I've just finished Leander Kahney's "Jony Ive:
The Genius Behind Apple’s Greatest Products". The book has its flaws, but it is definitely worth a read.
My principal objection is that it relies too much on secondary sources. Yet,
the fact that a seasoned Apple-watcher had to resort to such approach tells
you more about the subject and less about its author.
Be that as it may, the book is very insightful. I'm certainly going to give Isaacson's tome a go. If this all sounds interesting, you should also check Matt Jones' impressions from the book. edit: I see that Horace Dediu
has done one too.
For my part, I found three pieces of insight particularly relevant from a product-management point of view.
You're building something. You have many options you can take. How do you find the best one? Well, you make as many options and you pick one. It's that simple.
Throughout the book you read of Ive's tendency to create large number of better fidelity prototypes and then engage with those with a critical stance.
It is not so much that Ive, Jobs or the collective Apple design team know what is the best. It is not even that they have the best taste. What they do have is a clarity of mission, great design sensibility and a series of design explorations / prototypes that are then evaluated, discarded or improved upon.
In a way, it's a bit like Samsung's product discovery process as described by Benedict Evans, but with one key difference. Instead of unleashing every possible form factor on the market hoping to see what sticks, Apple starts with a defined vision and then develop increasingly higher fidelity prototypes, picking winners along the process.
**So what? **Prototype! Explore! Not even the most accomplished designers out there have the answers. All they have are the questions and series of explorations that slowly nudge you towards the final design.
End-to-End Design Process
Clearly, Ive's genius lays in his combined mastery of the product vision, development and execution.
As the book progresses through the linear narrative of Apple's history, there is more and more evidence on this point. From the stories of Ive's growing power within Apple, or the attention given to previously overlooked bits (unboxing, designing guts of the machines) or the minute details on manufacturing processes like friction stir welding or CNC milling.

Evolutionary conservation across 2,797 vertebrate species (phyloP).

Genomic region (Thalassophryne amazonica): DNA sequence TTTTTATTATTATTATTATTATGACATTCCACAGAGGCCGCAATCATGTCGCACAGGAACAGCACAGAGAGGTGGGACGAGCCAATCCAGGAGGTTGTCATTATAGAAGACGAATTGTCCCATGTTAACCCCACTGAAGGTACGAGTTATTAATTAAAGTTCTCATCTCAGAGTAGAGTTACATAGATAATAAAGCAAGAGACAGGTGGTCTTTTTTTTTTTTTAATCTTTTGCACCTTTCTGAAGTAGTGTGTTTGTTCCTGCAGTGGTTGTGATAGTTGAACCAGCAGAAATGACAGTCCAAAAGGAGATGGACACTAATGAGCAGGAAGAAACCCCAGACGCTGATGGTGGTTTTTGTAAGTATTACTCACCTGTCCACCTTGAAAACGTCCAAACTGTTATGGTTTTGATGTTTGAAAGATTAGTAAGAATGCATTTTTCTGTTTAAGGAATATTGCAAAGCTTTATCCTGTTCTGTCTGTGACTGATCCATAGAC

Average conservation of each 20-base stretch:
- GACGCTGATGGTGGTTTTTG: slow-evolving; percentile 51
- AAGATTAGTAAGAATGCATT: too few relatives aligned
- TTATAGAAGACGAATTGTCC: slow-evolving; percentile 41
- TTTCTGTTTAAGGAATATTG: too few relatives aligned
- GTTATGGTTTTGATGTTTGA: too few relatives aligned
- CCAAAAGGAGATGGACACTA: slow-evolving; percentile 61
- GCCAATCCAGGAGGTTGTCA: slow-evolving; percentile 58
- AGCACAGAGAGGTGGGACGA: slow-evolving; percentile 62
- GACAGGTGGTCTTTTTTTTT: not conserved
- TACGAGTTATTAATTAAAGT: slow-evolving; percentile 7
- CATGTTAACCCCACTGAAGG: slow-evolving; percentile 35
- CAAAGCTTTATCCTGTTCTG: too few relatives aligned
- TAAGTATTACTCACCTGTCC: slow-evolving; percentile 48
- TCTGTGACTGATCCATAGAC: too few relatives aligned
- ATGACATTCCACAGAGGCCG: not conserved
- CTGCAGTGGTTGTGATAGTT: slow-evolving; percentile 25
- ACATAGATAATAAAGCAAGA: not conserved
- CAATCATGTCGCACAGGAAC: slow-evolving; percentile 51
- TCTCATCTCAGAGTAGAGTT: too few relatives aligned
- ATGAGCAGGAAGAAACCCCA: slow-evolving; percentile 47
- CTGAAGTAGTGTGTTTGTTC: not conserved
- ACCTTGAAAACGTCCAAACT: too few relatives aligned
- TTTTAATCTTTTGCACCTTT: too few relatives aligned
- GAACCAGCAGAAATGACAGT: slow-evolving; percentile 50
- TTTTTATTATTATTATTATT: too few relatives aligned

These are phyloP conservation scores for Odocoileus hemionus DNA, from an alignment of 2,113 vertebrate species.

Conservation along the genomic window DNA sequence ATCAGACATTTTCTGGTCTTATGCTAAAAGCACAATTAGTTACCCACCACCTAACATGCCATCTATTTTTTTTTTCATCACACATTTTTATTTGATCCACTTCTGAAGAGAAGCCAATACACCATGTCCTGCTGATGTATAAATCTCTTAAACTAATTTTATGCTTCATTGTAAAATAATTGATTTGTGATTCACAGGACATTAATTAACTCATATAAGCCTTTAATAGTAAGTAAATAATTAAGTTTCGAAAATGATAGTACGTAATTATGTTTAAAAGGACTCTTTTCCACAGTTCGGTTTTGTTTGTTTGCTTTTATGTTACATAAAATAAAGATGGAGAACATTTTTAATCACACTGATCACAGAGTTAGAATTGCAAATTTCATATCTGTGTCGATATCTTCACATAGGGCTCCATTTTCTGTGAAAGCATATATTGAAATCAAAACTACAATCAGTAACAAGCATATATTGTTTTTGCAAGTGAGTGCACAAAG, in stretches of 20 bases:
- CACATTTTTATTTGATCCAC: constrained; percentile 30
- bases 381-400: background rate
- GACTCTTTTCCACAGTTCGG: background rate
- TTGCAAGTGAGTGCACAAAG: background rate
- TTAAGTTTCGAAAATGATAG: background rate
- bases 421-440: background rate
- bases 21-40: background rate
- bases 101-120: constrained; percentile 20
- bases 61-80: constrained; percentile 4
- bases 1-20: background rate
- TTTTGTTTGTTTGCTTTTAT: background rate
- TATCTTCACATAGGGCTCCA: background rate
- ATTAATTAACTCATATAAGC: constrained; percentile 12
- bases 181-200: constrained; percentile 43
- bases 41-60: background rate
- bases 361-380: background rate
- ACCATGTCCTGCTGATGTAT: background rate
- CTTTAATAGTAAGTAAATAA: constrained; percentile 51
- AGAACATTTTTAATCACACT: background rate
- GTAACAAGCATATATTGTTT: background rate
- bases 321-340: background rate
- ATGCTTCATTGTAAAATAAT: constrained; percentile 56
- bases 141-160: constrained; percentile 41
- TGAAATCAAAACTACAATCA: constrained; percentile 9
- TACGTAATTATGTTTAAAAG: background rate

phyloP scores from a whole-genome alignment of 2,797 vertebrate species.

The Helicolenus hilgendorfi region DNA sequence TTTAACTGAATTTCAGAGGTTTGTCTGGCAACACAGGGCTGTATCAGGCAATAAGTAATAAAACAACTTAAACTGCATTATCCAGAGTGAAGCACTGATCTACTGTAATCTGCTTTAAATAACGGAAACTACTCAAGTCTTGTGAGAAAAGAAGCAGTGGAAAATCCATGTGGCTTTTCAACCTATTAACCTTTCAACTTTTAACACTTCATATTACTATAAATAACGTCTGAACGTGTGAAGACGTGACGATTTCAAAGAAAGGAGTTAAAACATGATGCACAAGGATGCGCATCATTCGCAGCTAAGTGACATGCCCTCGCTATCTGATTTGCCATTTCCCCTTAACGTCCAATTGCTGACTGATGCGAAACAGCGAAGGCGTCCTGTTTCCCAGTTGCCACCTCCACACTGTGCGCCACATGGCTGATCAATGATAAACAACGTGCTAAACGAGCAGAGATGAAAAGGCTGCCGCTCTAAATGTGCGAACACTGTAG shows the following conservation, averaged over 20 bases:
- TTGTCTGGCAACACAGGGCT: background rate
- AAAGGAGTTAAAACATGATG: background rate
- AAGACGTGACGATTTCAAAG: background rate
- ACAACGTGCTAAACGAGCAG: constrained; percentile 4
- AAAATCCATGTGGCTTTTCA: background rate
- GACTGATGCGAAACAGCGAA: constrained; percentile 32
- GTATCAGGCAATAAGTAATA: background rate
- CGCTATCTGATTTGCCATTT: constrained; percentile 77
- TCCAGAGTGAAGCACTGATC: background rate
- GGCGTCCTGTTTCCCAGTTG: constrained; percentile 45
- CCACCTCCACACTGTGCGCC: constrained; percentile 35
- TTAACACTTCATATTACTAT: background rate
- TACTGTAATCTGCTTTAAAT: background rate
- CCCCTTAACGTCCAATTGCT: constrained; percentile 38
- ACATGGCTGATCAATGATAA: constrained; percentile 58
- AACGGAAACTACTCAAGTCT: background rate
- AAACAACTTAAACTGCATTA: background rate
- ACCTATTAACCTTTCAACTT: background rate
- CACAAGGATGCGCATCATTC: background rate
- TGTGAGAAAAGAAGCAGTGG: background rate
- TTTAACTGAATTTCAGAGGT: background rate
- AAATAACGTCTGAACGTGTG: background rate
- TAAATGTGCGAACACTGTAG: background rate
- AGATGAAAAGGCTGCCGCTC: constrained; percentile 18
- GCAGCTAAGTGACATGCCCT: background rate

In fact, one feels a bit for Tim Cook. Even from cursory passage in Kahney's book it's clear that Cook did an amazing job on manufacturing process. I'd find a book on ERP deployment as fascinating as this one on design. Nevertheless, I understand why editors are not rushing to commission such a volume.
**So what? **At the very minimum product designers and managers have to understand the entire chain - from production via sales and marketing to customer services.
Much has been said about Jobs' feedback style. Reportedly, when it came to Ive, the feedback was always non-directive. As Satzger reports in Kahney's book:
> "He never suggested how should something be changed but rather pushed Jony and his designers to come up with a better solution."
The sentence resonated strongly with me. During the redesign of Nestoria I often felt it was my job to give both feedback and specific solutions. In those cases where I would struggle to suggest specific avenues to explore, I would even self-censor the feedback.
Which leaves you in a strange position. A degree of selectiveness in feeding back is great. Holding back - not so much. On the other hand, pointing out specific solutions closes off options and avenues to be explored.
**So what? **Don't hold back on feedback. State it clearly, voice your opinion. Then let the people you trust to be solving domain-specific issues to suggest better options. Repeat.